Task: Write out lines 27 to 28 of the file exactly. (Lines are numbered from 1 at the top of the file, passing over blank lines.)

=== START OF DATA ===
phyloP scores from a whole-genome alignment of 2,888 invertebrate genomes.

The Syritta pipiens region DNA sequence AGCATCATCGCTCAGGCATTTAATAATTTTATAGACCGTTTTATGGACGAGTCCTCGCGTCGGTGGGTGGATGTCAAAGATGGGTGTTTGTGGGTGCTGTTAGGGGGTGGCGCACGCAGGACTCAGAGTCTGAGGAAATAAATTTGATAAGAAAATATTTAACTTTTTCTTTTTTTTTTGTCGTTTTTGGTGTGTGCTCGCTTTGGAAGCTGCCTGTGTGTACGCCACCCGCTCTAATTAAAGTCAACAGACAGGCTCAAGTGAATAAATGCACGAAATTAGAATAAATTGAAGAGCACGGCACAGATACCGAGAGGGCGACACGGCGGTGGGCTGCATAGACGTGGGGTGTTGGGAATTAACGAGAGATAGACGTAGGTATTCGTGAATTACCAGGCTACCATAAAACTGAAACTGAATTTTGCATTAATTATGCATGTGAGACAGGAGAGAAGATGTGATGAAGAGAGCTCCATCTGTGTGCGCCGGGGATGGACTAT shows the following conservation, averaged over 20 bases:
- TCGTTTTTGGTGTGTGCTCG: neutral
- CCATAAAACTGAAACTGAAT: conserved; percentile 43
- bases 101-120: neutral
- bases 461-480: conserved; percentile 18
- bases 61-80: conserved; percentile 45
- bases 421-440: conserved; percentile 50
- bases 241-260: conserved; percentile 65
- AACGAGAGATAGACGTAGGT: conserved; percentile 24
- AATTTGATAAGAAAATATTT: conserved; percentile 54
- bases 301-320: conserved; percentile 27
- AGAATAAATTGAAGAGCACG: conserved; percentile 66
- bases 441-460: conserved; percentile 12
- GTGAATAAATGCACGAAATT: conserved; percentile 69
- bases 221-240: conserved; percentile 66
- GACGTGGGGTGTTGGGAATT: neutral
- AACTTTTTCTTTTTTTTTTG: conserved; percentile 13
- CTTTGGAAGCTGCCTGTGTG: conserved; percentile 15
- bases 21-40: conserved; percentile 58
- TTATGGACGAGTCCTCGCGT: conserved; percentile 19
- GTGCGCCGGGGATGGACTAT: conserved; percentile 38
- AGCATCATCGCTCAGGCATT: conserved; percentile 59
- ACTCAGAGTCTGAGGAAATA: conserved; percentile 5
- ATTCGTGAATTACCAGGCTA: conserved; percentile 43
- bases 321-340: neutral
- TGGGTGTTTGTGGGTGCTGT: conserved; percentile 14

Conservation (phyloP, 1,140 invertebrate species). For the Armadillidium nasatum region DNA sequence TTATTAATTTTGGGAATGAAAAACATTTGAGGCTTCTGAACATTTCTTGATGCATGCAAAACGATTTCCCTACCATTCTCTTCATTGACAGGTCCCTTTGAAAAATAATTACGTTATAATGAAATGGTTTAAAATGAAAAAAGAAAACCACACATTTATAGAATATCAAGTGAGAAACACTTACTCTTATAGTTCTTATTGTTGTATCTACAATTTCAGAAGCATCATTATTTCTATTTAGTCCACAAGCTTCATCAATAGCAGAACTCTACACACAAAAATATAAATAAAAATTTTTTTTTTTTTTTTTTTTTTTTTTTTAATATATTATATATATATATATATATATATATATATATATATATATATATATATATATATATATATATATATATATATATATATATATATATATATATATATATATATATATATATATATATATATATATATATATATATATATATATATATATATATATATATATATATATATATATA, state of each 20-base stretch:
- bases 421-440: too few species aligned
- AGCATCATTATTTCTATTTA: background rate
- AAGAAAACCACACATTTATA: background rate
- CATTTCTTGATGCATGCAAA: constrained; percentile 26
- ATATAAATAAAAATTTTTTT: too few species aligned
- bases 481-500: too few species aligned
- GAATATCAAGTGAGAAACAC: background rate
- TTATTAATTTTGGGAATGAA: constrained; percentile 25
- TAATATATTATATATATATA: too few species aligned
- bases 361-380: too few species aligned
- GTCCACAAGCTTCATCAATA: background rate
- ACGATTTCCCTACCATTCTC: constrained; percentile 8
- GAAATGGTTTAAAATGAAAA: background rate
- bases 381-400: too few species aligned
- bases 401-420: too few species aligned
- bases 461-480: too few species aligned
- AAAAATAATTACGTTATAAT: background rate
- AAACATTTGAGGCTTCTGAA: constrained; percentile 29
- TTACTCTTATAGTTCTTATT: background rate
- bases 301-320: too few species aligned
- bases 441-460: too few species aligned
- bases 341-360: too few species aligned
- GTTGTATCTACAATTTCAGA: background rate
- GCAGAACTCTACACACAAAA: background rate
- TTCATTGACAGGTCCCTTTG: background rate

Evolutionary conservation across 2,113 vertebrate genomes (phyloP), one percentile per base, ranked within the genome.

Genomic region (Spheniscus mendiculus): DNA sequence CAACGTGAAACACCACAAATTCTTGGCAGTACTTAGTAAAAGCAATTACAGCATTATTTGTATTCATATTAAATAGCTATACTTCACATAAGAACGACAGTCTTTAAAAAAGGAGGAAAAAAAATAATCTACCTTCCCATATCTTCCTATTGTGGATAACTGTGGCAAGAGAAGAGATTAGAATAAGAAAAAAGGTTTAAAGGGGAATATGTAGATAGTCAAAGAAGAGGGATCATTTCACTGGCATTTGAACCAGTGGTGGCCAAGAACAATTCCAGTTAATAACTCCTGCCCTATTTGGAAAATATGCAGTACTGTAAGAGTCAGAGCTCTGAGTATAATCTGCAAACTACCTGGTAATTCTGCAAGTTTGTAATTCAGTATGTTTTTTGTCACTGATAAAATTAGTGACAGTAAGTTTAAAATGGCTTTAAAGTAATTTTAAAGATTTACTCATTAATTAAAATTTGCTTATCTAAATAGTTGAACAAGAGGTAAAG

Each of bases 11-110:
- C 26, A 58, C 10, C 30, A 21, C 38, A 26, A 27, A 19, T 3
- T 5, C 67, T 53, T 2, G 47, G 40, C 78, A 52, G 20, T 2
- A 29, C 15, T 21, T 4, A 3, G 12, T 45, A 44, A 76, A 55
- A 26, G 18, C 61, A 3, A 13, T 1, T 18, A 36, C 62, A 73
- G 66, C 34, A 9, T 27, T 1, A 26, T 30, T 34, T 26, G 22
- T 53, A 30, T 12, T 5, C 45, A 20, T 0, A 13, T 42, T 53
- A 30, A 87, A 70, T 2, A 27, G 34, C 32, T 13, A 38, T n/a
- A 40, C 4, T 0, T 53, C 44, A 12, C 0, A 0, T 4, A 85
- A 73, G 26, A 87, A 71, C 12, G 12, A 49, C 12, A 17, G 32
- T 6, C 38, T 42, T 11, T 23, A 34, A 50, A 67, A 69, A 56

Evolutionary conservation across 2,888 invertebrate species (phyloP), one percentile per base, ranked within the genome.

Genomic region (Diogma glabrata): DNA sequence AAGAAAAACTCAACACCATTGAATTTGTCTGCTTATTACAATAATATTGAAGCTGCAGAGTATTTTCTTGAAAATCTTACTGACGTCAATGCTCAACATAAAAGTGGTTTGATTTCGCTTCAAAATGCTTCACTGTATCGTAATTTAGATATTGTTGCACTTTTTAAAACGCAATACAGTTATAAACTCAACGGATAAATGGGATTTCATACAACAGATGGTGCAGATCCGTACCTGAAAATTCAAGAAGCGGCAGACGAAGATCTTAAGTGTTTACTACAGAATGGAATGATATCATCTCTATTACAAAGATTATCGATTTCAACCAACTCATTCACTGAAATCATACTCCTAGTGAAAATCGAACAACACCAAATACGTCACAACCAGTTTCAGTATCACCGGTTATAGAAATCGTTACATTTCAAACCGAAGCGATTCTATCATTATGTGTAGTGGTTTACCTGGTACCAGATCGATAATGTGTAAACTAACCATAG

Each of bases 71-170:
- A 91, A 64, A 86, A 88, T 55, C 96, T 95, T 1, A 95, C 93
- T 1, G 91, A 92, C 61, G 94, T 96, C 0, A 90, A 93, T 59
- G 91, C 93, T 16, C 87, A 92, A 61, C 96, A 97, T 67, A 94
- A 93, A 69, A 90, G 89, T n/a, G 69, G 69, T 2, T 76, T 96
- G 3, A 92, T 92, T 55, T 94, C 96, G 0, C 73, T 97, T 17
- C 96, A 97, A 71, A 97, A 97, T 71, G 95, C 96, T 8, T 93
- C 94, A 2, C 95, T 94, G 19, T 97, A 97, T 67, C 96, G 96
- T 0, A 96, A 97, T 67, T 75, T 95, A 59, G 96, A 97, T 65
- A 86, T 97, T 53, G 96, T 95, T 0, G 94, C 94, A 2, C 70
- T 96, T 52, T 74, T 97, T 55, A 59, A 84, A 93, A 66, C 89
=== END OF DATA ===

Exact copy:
- TGGGTGTTTGTGGGTGCTGT: conserved; percentile 14

Conservation (phyloP, 1,140 invertebrate species). For the Armadillidium nasatum region DNA sequence TTATTAATTTTGGGAATGAAAAACATTTGAGGCTTCTGAACATTTCTTGATGCATGCAAAACGATTTCCCTACCATTCTCTTCATTGACAGGTCCCTTTGAAAAATAATTACGTTATAATGAAATGGTTTAAAATGAAAAAAGAAAACCACACATTTATAGAATATCAAGTGAGAAACACTTACTCTTATAGTTCTTATTGTTGTATCTACAATTTCAGAAGCATCATTATTTCTATTTAGTCCACAAGCTTCATCAATAGCAGAACTCTACACACAAAAATATAAATAAAAATTTTTTTTTTTTTTTTTTTTTTTTTTTTAATATATTATATATATATATATATATATATATATATATATATATATATATATATATATATATATATATATATATATATATATATATATATATATATATATATATATATATATATATATATATATATATATATATATATATATATATATATATATATATATATATATATATATATATATA, state of each 20-base stretch: